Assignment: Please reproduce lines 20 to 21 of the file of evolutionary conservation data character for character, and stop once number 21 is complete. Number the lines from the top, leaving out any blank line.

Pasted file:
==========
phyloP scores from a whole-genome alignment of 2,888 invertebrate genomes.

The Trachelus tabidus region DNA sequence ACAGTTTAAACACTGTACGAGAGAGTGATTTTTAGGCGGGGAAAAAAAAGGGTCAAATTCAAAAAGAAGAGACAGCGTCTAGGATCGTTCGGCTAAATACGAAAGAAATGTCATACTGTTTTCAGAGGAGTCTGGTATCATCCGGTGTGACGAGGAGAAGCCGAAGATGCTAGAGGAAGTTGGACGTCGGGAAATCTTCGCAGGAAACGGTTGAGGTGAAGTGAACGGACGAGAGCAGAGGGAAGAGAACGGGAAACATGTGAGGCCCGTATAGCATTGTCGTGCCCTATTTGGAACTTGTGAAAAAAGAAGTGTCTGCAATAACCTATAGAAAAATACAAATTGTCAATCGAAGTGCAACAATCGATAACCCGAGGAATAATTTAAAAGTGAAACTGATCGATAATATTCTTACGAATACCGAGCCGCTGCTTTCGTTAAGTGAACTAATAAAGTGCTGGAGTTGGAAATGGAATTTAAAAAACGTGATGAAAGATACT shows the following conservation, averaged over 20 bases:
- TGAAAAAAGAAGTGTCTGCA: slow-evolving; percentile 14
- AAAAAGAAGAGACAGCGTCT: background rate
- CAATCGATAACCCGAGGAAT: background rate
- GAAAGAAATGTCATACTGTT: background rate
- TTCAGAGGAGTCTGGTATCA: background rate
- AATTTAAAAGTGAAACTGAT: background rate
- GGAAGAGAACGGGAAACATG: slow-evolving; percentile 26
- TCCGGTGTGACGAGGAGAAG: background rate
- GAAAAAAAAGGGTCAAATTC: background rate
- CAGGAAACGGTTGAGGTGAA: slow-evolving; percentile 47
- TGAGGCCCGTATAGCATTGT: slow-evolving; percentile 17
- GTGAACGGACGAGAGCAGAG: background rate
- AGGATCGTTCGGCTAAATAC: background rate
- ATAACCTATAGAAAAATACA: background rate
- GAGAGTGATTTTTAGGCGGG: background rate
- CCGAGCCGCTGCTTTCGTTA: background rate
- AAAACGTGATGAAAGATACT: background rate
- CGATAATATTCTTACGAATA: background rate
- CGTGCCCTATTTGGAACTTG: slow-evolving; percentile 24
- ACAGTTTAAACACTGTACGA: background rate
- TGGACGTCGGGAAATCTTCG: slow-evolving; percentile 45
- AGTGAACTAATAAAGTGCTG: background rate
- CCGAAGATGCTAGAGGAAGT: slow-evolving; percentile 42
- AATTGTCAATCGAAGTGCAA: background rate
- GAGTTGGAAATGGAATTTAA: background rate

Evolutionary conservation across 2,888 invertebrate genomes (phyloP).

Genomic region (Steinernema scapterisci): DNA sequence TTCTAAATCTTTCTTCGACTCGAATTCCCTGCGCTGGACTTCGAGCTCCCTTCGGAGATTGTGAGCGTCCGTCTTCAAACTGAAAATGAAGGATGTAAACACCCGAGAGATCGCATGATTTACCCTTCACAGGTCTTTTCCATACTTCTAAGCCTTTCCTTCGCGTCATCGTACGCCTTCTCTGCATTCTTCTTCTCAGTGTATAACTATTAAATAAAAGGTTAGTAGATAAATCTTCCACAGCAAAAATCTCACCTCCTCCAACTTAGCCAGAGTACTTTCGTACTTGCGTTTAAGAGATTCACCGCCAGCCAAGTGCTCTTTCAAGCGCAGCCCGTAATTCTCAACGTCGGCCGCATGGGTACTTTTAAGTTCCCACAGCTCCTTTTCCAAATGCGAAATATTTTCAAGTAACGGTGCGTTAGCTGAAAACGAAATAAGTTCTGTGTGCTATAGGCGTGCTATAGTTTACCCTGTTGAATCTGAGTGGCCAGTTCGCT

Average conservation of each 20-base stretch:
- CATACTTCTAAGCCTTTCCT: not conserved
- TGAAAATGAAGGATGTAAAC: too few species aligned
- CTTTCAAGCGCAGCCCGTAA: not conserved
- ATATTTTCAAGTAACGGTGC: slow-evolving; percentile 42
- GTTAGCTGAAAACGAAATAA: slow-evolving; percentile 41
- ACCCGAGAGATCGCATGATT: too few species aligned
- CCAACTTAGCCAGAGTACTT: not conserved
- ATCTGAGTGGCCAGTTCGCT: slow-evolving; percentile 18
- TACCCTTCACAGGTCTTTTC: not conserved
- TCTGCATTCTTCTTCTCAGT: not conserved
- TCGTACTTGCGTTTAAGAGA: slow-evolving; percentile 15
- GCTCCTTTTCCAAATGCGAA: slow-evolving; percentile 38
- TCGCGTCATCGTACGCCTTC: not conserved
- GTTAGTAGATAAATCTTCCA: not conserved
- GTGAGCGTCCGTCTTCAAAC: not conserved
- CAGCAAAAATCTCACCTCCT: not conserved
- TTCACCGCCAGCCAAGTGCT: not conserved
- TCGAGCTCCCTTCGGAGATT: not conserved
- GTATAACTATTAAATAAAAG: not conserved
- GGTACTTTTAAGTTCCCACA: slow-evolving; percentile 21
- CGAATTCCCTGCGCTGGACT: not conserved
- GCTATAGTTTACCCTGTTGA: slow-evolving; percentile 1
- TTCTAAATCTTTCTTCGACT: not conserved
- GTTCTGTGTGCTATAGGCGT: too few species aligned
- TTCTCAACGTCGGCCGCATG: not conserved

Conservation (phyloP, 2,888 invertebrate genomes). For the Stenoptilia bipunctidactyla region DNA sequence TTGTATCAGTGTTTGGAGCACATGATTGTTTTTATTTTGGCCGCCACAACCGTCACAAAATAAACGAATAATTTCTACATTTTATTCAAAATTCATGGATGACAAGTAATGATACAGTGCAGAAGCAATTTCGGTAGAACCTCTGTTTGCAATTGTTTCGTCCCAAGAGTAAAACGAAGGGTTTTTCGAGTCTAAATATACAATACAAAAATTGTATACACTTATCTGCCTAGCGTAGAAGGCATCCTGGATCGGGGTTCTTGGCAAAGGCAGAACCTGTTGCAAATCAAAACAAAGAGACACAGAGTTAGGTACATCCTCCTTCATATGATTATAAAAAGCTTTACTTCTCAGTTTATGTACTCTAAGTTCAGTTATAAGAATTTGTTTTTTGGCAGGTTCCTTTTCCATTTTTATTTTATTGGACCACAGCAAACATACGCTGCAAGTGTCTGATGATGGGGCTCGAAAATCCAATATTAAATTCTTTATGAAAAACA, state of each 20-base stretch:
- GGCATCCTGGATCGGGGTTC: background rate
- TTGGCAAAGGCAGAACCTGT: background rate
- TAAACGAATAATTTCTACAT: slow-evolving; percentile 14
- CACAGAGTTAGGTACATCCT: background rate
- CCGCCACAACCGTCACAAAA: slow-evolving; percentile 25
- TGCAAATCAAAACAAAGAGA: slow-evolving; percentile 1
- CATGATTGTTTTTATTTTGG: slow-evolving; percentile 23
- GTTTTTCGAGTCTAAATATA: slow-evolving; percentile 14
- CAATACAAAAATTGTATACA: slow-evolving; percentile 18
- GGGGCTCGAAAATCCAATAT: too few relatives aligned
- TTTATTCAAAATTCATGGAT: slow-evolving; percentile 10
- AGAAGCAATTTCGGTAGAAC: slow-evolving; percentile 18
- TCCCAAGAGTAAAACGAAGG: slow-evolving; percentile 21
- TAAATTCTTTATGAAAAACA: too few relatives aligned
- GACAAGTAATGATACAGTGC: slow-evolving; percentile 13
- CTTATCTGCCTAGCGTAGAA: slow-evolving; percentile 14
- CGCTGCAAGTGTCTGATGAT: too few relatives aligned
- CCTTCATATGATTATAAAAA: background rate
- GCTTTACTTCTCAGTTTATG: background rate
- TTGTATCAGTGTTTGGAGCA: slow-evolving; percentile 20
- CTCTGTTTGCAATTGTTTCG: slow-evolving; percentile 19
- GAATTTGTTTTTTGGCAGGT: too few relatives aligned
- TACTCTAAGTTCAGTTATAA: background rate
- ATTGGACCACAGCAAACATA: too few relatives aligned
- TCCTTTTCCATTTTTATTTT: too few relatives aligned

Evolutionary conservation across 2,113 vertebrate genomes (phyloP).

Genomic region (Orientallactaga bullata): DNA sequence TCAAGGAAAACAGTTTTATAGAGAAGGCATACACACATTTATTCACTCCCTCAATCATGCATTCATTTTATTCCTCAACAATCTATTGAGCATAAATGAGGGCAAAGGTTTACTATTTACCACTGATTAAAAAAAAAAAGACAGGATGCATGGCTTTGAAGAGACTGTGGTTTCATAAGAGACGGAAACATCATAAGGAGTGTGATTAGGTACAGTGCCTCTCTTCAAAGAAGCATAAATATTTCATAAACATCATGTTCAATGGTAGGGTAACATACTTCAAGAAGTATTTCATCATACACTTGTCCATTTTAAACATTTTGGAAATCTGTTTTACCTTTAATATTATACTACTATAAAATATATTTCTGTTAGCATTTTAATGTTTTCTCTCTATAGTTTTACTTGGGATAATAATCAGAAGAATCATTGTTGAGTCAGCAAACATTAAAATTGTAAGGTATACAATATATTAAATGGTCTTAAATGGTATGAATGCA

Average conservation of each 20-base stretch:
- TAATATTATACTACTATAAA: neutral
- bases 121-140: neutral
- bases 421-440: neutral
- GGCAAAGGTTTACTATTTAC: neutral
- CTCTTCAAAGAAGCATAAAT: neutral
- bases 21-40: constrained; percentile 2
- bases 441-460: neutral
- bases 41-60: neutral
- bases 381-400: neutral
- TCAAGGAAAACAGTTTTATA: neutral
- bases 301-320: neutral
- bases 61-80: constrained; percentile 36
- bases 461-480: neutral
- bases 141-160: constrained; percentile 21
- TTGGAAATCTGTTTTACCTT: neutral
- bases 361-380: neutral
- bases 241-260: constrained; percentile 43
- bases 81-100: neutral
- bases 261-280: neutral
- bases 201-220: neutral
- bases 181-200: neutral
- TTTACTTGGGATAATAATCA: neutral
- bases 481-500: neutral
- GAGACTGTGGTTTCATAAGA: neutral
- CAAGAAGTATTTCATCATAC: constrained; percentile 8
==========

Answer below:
- CGATAATATTCTTACGAATA: background rate
- CGTGCCCTATTTGGAACTTG: slow-evolving; percentile 24